1. The iconic cover of Pink Floyd’s magum opus “The Dark Side of the Moon.” While it was the longest running album to stay on the Billboard 200 for a total of 741 weeks (1973-1988) it only topped the 200 for a single week. The whole album is basically a single body of work with the individual tracks as movements of sorts with the only pause between “The Great Gig in the Sky” and “Money.”
2. All In The Family: Before Tim Allen was the “Last Man Standing,” it was Carroll O’Connor as Archie Bunker. Making his stance against the radicals of the 1960’s and early 1970’s and the son in law that was part of it. Only difference between and Allen and O’Connor is that the later would more less side with Rob Reiner (in real life) who played the Meat Head of a son and law.
3. Fleetwood Mac rises to stardom: In 1975 the evolution of Fleetwood Mac was complete and their fusion of UK Blues and 1970’s California Rock would dominate the for the rest of the 1970’s. They were able to take the woes of their personal lives and create an album of songs based on them which was titled Rumours. That album would become their overall bestselling album spending 31 non-consistent weeks at the top of the Billboard 200.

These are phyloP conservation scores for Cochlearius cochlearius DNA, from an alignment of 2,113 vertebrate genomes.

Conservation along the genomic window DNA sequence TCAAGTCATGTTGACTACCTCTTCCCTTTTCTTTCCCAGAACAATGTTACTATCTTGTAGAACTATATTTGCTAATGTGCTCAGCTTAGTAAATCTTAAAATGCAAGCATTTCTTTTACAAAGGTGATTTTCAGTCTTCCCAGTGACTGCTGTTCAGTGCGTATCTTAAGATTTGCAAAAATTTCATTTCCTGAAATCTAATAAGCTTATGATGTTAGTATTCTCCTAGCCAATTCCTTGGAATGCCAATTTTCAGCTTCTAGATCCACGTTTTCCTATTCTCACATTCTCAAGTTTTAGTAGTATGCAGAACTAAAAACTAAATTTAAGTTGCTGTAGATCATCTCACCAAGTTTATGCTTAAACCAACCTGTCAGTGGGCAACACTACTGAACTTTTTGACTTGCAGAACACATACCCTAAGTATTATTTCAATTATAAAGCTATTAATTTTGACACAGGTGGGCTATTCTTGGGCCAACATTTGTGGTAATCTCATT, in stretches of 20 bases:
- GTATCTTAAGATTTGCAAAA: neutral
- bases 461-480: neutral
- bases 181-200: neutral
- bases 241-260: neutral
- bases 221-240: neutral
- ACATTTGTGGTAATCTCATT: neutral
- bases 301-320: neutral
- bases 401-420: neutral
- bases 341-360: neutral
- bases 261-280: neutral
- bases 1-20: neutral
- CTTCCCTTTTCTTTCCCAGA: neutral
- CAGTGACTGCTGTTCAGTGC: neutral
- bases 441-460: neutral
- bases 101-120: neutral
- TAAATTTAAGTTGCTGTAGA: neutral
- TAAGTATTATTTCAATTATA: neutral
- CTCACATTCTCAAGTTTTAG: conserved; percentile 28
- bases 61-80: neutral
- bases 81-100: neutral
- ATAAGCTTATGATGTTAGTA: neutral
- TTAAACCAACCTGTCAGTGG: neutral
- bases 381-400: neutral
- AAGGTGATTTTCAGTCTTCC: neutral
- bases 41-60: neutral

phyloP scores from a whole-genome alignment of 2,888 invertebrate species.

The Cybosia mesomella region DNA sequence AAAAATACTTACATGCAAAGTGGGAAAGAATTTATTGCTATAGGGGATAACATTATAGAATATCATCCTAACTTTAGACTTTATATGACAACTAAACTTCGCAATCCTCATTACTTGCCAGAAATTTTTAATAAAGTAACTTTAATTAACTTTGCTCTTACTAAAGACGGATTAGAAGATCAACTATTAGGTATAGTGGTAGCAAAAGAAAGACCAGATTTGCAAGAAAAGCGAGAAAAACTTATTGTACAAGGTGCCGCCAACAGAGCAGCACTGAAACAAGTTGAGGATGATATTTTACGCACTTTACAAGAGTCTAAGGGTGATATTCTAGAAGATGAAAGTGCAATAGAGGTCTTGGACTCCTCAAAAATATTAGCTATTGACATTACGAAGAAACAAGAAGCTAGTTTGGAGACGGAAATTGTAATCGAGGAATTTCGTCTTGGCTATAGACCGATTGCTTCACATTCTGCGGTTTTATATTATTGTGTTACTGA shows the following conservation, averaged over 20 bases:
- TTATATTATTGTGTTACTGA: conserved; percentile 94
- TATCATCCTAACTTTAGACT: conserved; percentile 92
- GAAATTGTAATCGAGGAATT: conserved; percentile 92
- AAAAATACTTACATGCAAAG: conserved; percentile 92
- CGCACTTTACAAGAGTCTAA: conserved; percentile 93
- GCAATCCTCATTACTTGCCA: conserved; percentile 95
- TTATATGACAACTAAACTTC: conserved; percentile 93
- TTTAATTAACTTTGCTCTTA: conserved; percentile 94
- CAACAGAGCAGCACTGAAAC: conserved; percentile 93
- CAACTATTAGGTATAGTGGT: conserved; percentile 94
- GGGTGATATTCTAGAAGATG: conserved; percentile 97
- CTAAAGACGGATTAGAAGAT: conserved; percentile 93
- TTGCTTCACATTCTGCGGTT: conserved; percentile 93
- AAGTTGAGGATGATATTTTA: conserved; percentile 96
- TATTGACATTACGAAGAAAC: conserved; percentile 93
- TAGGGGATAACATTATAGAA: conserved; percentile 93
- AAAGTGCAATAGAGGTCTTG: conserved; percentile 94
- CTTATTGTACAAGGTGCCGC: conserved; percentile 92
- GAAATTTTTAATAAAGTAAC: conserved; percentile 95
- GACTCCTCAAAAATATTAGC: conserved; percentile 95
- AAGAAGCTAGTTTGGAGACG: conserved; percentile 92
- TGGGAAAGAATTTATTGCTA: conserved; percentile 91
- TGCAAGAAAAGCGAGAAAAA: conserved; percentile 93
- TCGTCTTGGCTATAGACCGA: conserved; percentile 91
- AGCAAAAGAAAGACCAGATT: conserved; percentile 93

4. The beginning of Star Wars: While the marketing is hands down misleading….So What???!!!So we did not actually see Luke Skywalker bare his chest or Princess Leia Organashow off her legs(we would get something more scantily clad with Return of the Jediyears later). These posters are very 1970’s, and the marketing worked when it needed to. The marketing logo is so 1970’s too. After the success of Star Wars, there would be no need to for these kinds of posters, and the posters would be more realistic to the story of the Star Wars saga. Still any diehard fan of Star Wars does get their kicks out of these 1970’s styled posters.
5. Bell Bottoms: Need I say more???
6. The Brady Bunch: TheLovely Girls, Brady’s Three Boys, the new married couple (The Lady and that fellow Mr. Brady), a housekeeper (to make the adult three complete) and now you have a blended family. Don’t forget that famous grid, which people love to mock. Even if you think this show is crap, it’s still a 1970’s icon…even if the show really began in the fall of 1969.